As a climate scientist, I hear my share of myths about what is causing climate change or why it is a “hoax.” I call them “zombie theories” because they just will not die. They persist in blogs, certain networks, and social media like zombies long after scientists have killed them off. I debunked 20 of them in a previous article in Forbes. The “sun and its variability” is one that makes the rounds. I am pretty sure I’ve had to spray “climate science repellent” on that nagging “mosquito” numerous times. This week I heard of a variation of this myth involving cosmic rays. Here is a science-based debunking of the solar-cosmic ray myth.
I won’t spend time highlighting any particular zombie theory about the Sun or cosmic rays. It is more useful to “cut to the chase” on why the Sun doesn’t explain climate warming. The graphic below from a NASA climate website is the basis for the discussion. Solar energy is a very important part of our weather-climate system, but I find that some people don’t have a clear understanding of its role.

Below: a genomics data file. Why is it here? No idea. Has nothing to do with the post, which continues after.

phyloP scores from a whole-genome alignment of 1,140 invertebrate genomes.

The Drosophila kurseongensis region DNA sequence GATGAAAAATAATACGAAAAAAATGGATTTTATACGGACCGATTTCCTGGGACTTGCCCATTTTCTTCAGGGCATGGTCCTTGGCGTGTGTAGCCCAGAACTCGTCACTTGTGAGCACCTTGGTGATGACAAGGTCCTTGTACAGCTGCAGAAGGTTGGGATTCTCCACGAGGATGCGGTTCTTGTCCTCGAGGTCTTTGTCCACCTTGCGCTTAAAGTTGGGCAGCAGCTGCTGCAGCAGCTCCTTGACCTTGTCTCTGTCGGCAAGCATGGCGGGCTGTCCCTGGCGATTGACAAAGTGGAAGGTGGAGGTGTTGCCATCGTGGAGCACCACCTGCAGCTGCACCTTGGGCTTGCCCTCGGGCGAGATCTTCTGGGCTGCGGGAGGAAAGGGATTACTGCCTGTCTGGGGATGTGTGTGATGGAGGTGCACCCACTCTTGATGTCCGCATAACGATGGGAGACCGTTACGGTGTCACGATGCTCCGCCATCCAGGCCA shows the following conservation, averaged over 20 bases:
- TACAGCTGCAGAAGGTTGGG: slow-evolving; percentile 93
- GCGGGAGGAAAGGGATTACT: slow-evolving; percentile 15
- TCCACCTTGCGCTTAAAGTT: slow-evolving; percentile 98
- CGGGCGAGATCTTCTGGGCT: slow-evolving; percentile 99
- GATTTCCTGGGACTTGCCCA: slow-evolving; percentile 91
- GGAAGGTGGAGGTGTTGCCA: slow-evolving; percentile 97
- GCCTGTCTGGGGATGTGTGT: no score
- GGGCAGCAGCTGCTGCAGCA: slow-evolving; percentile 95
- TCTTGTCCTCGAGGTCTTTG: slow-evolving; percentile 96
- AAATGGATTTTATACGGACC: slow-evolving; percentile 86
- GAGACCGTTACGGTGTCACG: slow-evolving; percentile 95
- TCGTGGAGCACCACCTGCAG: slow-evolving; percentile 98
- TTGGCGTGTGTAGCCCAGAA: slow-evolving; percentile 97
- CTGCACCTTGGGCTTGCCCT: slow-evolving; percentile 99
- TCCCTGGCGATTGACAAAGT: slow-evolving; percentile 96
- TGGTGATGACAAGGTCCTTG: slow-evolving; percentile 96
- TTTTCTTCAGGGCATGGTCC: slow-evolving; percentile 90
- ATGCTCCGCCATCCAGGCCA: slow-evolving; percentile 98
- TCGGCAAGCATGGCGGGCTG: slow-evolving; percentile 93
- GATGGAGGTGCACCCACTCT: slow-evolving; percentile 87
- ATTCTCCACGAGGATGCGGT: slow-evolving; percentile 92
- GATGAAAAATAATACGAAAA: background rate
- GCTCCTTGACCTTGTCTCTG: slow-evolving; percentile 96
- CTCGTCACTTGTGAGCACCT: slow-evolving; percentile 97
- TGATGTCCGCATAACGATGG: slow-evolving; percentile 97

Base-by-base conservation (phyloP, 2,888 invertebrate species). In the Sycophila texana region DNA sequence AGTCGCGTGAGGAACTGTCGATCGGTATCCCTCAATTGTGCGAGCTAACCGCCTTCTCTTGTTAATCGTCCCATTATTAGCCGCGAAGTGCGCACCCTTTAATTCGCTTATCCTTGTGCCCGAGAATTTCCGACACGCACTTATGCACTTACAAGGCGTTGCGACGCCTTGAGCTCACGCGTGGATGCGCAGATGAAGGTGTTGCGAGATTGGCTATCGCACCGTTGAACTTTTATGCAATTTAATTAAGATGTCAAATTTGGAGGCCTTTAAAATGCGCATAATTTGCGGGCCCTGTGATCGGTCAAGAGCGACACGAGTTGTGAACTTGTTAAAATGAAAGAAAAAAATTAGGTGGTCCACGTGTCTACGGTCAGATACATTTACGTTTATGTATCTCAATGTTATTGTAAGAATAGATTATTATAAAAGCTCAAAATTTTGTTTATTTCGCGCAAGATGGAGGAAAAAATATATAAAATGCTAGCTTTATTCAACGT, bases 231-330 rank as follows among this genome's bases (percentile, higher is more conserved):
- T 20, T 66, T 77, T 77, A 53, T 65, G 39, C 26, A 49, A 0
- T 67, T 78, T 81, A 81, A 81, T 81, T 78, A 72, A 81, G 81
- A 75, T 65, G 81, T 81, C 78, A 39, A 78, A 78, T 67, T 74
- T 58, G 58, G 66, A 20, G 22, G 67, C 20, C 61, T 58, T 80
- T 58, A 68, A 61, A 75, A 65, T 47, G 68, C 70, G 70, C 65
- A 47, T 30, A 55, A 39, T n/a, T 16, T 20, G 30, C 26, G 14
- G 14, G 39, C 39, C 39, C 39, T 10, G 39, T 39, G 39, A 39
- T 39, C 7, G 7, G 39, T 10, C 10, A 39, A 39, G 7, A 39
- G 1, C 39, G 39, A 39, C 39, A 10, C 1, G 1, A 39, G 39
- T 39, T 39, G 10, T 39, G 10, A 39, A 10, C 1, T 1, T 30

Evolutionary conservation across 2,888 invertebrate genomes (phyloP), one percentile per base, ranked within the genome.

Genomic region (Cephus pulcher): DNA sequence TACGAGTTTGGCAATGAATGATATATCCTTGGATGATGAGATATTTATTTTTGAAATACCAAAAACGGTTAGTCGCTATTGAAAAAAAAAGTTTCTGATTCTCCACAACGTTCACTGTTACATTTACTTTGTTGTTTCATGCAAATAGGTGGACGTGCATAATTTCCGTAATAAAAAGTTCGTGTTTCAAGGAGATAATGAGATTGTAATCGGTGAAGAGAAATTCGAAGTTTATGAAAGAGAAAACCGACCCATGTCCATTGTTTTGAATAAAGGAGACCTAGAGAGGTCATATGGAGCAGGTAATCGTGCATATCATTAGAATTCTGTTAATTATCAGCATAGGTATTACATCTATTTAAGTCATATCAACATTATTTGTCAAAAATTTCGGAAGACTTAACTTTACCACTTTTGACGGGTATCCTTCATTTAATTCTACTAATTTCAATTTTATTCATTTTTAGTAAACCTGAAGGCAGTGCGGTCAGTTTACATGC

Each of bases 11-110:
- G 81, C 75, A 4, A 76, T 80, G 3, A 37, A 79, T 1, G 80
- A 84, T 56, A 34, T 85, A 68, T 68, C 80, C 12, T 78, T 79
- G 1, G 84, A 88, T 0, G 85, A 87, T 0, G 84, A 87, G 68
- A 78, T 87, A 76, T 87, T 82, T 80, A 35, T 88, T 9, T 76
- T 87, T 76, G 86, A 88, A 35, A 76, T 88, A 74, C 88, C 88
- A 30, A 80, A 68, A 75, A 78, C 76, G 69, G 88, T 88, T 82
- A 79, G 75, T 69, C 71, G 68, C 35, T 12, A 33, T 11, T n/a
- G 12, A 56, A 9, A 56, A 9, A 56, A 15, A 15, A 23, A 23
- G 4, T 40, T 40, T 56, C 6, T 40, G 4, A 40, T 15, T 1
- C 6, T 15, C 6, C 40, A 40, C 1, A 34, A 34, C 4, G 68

There is misconception that because we feel heat from the Sun and see it in the sky it represents how Earth’s surface is warmed at all times. It is actually far more complicated. The Earth has an atmosphere with relatively small amounts of greenhouse gases like carbon dioxide, methane, and water vapor. However, don’t be filled by “relatively small” because they are important. Colorado State University professor Scott Denning often says, “We survive every night because of the Greenhouse Effect.” His point is that without the system of gases absorbing and re-emitting longwave radiation (heat) it would be too cold to survive. The energy from the Sun varies, and the 11-year sunspot cycle is a primary driver.